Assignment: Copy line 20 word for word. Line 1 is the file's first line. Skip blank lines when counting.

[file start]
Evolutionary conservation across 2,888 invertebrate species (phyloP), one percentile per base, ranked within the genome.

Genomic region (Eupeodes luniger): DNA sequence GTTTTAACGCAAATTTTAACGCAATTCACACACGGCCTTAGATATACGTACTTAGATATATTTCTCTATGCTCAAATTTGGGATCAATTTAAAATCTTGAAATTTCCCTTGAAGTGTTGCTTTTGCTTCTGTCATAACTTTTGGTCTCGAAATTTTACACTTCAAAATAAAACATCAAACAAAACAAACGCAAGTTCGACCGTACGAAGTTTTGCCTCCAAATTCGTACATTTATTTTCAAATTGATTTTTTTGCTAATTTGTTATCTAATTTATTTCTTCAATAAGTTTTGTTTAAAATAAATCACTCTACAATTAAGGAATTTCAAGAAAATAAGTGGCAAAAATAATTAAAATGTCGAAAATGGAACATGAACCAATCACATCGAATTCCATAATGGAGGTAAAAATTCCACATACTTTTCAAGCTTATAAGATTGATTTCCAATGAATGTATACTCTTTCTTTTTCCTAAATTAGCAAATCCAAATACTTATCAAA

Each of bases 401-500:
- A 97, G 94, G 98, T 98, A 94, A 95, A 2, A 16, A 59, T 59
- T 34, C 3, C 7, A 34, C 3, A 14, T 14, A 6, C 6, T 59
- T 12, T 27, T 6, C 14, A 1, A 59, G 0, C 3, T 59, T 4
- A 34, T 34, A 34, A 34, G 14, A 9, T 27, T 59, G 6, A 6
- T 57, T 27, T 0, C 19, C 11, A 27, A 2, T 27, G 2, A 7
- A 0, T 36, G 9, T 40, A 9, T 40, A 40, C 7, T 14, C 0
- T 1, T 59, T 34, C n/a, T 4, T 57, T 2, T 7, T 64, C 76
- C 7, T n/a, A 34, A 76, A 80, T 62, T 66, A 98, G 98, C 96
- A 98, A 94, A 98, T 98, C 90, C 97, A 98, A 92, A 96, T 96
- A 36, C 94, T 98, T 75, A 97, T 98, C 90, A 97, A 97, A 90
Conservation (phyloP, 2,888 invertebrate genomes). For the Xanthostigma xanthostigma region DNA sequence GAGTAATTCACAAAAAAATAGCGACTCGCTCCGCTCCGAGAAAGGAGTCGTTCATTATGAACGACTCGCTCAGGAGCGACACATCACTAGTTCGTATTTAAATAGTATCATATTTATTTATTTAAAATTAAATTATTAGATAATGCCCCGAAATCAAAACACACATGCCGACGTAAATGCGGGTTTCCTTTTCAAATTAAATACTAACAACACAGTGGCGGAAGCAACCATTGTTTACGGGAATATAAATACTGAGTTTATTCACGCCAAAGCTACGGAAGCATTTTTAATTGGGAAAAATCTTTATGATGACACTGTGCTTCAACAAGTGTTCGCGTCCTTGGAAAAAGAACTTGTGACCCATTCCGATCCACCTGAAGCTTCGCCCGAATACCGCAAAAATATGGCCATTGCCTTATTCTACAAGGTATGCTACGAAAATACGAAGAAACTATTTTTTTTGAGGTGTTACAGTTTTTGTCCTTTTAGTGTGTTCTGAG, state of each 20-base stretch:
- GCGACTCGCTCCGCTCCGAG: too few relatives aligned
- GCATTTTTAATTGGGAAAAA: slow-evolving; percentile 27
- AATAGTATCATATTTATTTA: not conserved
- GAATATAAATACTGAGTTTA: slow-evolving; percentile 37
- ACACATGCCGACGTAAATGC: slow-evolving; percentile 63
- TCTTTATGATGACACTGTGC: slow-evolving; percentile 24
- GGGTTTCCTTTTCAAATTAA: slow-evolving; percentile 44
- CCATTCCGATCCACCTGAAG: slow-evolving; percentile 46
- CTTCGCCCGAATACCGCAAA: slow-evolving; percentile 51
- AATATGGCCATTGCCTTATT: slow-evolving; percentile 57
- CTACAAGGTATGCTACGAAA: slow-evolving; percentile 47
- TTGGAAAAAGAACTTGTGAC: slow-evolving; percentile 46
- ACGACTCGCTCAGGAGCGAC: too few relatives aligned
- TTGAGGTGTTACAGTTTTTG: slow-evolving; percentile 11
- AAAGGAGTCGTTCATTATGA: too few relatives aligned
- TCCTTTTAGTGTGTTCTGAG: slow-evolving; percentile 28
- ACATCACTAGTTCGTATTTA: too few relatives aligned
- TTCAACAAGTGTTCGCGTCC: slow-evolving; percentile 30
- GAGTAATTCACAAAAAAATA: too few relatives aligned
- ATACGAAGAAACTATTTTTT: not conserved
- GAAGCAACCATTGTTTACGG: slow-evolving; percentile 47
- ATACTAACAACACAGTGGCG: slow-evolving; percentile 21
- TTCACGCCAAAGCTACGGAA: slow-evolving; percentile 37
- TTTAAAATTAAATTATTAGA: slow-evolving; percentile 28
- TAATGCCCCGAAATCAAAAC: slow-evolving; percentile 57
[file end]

- TCTTTATGATGACACTGTGC: slow-evolving; percentile 24